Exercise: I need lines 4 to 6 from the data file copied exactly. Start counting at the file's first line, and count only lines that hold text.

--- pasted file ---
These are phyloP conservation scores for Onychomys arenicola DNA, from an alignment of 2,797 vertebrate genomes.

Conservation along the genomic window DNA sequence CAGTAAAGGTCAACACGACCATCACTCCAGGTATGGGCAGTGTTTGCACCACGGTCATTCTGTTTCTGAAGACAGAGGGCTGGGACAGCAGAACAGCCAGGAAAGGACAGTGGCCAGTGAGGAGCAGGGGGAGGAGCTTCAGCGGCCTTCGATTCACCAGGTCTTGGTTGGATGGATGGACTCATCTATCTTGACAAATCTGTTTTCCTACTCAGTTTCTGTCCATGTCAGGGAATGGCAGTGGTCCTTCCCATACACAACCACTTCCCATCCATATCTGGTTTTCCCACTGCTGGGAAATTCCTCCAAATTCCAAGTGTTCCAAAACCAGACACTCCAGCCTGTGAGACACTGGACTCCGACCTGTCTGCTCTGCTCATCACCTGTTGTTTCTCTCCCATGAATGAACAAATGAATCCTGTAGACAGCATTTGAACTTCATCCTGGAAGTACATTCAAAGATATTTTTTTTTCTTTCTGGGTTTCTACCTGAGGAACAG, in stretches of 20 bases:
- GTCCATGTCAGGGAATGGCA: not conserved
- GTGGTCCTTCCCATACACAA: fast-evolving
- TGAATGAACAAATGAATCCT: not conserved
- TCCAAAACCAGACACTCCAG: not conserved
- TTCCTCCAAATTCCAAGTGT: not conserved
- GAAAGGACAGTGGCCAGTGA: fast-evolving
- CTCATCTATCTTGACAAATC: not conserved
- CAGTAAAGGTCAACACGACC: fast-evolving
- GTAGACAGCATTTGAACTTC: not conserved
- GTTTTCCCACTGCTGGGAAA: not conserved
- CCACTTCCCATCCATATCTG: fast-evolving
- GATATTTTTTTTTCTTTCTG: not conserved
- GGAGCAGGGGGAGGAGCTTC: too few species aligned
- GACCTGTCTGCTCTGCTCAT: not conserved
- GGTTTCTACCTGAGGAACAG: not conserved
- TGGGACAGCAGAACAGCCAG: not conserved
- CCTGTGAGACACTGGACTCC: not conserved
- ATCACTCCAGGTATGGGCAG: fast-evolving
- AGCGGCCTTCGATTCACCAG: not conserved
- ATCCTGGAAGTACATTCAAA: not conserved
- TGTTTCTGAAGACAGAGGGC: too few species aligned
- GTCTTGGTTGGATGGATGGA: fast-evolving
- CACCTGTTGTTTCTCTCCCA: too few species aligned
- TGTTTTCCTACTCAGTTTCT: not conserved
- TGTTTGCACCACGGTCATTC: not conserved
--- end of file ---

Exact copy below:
- GTGGTCCTTCCCATACACAA: fast-evolving
- TGAATGAACAAATGAATCCT: not conserved
- TCCAAAACCAGACACTCCAG: not conserved